Aspen Pharmacare CEO Stephen Saad. Picture: SUNDAY TIMES
Aspen Pharmacare CEO Stephen Saad. Picture: SUNDAY TIMES

Aspen Holdings was considering entry into more partnerships in China to build critical mass in the country, management said in a presentation last week.

The Durban-headquartered pharmaceutical group recently gained a foothold in China by taking over certain AstraZeneca and GlaxoSmithKline product lines. China was now home to Aspen’s largest regional sales force, with 650 staff in the country. Aspen has "key" offices in Beijing, Shanghai and Guangzhou and had secured all of its necessary business licences, the company said.

"We are looking to bolster our product offering in China through developing a pipeline of products to launch and are already working on expanded offerings in both anaesthetics and in thrombosis," said Zihle Mgcokoca, Aspen’ investor relations manager.

"As we develop our presence in China, we will explore the prospect of partnerships which allow us to accelerate our growth and provide greater reach and critical mass."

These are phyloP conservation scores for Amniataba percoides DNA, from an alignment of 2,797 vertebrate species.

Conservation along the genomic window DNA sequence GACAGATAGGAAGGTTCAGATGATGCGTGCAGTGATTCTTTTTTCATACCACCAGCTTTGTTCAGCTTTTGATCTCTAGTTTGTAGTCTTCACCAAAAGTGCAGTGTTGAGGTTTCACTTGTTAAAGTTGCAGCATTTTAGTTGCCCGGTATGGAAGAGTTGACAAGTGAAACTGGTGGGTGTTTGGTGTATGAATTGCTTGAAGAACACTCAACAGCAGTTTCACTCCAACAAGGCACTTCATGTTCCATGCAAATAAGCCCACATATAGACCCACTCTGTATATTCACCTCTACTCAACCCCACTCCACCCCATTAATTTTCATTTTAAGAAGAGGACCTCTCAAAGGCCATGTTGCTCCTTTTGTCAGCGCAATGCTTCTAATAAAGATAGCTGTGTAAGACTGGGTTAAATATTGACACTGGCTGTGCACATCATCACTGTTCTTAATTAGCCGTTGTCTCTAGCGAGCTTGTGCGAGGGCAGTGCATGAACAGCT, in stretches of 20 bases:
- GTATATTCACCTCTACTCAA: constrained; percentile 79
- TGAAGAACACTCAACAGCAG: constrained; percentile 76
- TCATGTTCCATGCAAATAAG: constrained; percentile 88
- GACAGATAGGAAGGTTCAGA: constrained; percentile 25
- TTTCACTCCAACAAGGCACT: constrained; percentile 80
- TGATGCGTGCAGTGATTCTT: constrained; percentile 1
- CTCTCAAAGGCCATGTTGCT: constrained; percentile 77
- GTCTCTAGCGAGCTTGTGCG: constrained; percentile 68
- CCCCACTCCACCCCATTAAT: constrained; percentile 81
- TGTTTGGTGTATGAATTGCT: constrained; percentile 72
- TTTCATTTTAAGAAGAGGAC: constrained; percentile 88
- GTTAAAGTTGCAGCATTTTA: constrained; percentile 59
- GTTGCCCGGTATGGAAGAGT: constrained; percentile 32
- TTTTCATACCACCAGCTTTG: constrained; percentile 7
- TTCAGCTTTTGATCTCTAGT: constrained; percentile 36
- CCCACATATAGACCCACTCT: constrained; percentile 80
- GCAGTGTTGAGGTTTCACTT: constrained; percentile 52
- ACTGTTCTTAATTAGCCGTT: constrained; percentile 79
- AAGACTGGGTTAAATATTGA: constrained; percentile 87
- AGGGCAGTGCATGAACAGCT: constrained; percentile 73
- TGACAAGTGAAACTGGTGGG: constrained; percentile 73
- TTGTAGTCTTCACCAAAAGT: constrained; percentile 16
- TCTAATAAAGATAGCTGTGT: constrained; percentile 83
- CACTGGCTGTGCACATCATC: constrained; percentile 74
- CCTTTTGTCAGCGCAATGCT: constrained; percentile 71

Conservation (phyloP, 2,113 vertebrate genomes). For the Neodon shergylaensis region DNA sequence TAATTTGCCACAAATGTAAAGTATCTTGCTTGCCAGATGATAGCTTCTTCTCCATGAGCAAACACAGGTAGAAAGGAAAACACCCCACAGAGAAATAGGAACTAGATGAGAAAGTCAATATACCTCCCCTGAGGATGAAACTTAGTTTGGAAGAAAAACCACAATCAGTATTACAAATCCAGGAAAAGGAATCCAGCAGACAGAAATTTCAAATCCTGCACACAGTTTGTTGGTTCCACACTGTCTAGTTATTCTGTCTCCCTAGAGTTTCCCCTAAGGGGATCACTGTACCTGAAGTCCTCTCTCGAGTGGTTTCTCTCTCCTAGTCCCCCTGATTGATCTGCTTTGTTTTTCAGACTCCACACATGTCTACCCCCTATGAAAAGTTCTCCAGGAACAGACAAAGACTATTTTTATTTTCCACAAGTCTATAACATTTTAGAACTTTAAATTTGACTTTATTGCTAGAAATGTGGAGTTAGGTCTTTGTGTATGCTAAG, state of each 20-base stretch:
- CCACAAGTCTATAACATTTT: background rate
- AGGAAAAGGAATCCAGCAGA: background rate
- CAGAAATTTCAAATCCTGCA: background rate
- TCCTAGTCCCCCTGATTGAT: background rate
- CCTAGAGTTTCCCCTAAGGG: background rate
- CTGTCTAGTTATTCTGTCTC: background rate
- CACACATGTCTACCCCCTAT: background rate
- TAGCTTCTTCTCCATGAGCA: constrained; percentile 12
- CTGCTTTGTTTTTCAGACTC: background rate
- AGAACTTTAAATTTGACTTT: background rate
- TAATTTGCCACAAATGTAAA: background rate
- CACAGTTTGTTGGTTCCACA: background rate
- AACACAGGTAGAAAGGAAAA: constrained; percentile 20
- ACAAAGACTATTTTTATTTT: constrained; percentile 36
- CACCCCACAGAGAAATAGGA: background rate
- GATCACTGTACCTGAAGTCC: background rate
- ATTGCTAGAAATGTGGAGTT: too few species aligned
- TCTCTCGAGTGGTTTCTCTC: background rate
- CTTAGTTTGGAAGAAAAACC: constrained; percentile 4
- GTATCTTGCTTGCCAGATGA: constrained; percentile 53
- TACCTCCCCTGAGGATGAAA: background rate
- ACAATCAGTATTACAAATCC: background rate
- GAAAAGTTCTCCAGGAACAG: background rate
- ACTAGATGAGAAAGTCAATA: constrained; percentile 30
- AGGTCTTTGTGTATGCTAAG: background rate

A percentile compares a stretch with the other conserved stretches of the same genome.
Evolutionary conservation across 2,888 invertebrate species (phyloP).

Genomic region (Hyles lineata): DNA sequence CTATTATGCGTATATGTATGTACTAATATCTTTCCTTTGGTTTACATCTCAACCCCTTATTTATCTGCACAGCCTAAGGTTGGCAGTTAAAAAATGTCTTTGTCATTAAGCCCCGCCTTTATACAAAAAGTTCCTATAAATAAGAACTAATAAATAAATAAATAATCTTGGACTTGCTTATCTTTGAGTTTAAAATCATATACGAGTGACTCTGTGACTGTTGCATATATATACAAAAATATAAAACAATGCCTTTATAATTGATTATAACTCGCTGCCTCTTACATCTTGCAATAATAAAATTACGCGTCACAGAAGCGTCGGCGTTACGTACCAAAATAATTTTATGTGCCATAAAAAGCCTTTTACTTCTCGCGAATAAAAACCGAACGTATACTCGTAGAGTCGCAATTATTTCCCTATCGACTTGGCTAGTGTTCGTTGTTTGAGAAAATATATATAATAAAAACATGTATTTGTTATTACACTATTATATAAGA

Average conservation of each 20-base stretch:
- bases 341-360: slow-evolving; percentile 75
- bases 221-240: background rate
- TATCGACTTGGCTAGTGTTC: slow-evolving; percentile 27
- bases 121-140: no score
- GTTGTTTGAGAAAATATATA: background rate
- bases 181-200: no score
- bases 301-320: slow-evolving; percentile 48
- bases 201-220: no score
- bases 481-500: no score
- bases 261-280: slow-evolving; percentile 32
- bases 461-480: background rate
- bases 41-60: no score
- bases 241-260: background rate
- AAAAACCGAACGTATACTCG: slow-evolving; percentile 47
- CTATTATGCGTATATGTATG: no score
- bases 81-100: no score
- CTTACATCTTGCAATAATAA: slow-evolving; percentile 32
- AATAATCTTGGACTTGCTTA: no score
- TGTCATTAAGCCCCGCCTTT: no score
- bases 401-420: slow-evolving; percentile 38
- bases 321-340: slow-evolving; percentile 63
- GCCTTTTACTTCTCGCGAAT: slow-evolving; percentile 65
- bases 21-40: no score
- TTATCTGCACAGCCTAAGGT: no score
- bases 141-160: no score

In October, Aspen launched an infant-milk formula brand in the country, Alula, through a joint venture. China has the second-largest pharmaceutical sector and is the world’s biggest infant-milk formula market, said Mgcokoca. Aspen expected "significant growth opportunities" in these industries.

In 2016, regulations were introduced that require registration with the China Food and Drug Administration for imports and sales of infant milk formula products. The deadline for registration is January 2018 and Aspen said the rules were expected to reduce the number of brands in the country from more than 2,000 to about 600.

It was considering an application for a good supply practice licence in China so that it could import directly rather than trading through third parties.

Aspen CEO Stephen Saad said in September the abandonment of China’s one-child policy created opportunities for the pharmaceutical company, especially in products such as epidurals and anaesthetics as more people gave birth.

China "is a high-risk environment", he said. "But, we’ve been encouraged by our early progress there so far."

hedleyn@businesslive.co.za

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